June 10, 2005

People afflicted with multiple personalities reveal that the idea of the self is a fiction.

The illusion of self is merely a by-product of the brain’s organizational sophistication.

Benjamin Libet conducted an experiment in which he found that the brain activity began about half a second before the person was aware of deciding to act. The conscious decision came far too late to be the cause of the… read more

A Casimir chip that exploits the vacuum energy

July 31, 2012

Casimir forces on parallel plates (credit: Emok/Wikipedia Commons)

University of Florida researchers have have developed a way to keep objects flat enough to measure the strange Casimir force, which pushes two parallel conducting plates together when they are just a few dozen nanometers apart,  Technology Review Physics arXiv Blog reports.

They carved a single device out of silicon that is capable of measuring the Casimir force between a pair of parallel silicon beams, the first on-chip… read more

A Catalyst for Cheaper Fuel Cells

April 3, 2009

Researchers at the Institut National de la Recherche Scientifique (INRS) in Quebec have dramatically increased the performance of an iron-based catalyst.

Their material produces 99 amps per cubic centimeter at 0.8 volts, a key measurement of catalytic activity. That is 35 times better than the best nonprecious metal catalyst so far, and close to the Department of Energy’s goal for fuel-cell catalysts: 130 amps per cubic centimeter.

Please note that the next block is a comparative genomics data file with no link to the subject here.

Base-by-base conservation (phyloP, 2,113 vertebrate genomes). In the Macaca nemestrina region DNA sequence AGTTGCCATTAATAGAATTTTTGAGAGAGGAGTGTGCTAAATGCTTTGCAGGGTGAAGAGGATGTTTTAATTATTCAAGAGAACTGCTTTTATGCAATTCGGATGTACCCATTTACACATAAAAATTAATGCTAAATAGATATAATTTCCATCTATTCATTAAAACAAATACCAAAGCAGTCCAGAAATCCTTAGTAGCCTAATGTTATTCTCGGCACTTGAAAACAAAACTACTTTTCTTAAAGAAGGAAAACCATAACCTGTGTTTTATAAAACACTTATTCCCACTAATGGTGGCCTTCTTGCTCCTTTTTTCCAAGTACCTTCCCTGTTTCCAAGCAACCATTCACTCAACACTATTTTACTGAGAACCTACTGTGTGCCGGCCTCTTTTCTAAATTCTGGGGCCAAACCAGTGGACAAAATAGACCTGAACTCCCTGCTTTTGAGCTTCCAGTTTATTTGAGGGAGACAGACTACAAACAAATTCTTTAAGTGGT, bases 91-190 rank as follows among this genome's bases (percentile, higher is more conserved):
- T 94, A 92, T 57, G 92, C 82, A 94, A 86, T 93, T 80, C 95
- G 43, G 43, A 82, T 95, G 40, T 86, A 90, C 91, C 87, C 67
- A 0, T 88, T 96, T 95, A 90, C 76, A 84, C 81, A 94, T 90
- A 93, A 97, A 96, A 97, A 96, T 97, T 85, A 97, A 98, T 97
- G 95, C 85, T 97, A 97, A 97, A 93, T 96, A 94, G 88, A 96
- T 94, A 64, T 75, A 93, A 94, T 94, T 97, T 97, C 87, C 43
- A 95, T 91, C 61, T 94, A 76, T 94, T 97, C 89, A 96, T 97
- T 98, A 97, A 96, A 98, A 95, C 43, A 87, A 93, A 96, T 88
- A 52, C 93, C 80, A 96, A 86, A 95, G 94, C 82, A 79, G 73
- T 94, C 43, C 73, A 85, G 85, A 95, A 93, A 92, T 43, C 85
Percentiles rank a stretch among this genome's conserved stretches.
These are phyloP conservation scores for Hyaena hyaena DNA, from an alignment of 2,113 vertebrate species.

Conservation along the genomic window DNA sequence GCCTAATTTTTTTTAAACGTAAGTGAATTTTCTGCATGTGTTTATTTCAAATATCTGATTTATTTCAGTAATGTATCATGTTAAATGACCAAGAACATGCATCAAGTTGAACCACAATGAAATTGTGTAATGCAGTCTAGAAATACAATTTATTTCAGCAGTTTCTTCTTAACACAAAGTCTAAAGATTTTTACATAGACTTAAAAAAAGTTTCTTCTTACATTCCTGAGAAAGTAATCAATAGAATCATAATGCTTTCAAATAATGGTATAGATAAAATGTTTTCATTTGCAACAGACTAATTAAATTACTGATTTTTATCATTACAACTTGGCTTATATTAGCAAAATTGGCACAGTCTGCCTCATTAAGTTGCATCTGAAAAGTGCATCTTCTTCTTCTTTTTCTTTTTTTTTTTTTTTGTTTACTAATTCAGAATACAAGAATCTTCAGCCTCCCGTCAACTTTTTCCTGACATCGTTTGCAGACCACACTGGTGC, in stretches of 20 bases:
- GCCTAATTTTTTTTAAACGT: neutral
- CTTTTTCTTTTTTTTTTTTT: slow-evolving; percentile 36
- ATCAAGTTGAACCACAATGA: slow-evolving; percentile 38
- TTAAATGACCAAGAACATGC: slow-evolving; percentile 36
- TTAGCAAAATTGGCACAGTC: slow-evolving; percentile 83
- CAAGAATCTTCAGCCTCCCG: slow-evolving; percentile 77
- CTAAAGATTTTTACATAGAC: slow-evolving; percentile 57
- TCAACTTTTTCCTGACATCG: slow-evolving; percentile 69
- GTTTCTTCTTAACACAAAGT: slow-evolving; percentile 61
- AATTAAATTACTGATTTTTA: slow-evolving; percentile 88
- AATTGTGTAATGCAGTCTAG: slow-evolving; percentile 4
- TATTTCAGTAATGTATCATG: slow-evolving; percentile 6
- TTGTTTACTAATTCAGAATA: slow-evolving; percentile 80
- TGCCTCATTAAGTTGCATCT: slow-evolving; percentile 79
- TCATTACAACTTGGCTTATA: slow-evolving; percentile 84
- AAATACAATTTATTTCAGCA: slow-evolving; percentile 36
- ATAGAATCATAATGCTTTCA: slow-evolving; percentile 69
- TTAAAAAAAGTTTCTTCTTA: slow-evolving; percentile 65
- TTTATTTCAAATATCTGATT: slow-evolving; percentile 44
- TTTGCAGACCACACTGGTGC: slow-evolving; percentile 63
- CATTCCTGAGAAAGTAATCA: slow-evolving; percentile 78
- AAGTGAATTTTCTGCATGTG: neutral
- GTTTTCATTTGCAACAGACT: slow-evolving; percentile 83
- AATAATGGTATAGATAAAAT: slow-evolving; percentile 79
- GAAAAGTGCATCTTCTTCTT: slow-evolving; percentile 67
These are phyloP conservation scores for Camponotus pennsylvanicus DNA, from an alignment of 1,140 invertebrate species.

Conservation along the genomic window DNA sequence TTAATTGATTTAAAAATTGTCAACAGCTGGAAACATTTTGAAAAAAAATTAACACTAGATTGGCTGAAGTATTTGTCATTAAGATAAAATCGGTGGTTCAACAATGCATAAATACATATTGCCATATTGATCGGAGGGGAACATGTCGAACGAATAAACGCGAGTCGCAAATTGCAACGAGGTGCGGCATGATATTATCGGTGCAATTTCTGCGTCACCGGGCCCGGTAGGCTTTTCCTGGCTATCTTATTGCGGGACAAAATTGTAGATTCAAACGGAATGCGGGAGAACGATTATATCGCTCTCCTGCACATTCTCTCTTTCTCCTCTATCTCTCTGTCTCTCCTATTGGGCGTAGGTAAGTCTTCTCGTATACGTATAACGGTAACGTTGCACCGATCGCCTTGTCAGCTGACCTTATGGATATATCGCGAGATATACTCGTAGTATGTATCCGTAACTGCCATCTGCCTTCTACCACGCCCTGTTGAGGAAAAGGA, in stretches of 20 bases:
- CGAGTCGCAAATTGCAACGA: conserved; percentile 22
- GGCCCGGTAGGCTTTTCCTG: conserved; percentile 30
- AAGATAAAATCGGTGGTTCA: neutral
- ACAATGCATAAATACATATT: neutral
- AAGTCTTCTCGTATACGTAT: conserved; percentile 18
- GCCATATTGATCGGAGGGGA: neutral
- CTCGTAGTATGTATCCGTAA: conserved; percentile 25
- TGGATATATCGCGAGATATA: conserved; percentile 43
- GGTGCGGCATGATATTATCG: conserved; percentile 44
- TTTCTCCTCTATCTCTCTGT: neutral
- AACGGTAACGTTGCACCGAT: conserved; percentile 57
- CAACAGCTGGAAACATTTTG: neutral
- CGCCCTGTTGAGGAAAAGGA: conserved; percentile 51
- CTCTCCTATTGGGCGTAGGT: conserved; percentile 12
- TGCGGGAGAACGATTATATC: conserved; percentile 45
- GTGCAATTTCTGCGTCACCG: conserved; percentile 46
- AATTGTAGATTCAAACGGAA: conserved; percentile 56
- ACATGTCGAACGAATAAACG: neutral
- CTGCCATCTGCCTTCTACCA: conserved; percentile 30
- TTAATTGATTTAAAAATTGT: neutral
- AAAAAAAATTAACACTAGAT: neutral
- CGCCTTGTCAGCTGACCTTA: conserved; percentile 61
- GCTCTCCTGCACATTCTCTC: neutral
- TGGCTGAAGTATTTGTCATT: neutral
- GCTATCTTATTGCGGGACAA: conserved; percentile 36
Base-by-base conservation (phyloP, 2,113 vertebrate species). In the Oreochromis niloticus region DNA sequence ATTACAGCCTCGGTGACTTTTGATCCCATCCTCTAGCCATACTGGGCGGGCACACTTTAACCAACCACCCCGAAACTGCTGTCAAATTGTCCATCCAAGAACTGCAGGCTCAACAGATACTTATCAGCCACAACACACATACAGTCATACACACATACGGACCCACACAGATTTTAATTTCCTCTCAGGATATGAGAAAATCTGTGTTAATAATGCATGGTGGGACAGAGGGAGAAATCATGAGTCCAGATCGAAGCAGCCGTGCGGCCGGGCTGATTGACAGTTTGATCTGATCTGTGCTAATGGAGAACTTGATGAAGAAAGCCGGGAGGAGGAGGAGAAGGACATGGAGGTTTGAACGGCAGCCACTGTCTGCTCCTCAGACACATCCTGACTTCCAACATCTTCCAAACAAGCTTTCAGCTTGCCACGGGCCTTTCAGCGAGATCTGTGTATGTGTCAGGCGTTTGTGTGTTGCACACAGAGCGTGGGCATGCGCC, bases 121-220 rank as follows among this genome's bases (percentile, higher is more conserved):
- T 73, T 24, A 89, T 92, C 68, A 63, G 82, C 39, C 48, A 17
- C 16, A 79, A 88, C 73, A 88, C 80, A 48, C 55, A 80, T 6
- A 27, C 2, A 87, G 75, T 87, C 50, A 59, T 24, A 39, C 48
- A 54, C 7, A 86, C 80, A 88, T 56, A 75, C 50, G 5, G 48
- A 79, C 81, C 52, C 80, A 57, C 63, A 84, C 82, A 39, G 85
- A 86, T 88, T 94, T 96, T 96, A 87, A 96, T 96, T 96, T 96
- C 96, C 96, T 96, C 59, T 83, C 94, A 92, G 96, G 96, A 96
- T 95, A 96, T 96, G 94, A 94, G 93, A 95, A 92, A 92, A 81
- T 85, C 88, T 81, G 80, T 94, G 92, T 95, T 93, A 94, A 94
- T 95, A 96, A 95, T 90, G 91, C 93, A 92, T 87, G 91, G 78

A Cautionary Tale for a New Age of Surveillance

October 8, 2001

It’s being proposed as a solution for terrorism. But once thousands of cameras from hundreds of separate closed circuit TV systems are able to feed their digital images to a central monitoring station, and the images can be analyzed with face- and behavioral-recognition software to identify unusual patterns, then the possibilities of the Panopticon (see-all surveillance system) will suddenly become very real.
The creation of a surveillance society in Britain,… read more

A cell becomes a laser

June 13, 2011

This microscope image shows green laser light shining from a single biological cell (credit: Malte Gather).

The world’s first biological laser has been developed by physicists Malte Gather and Seok-Hyun Yun of Harvard Medical School. Built into a single cell, the laser might one day be used for light-based therapeutics, perhaps killing cancer cells deep inside the body.

The biolaser uses a green fluorescent protein (GFP). The researchers used cells derived from a human kidney, adding the DNA that codes for GFP. The… read more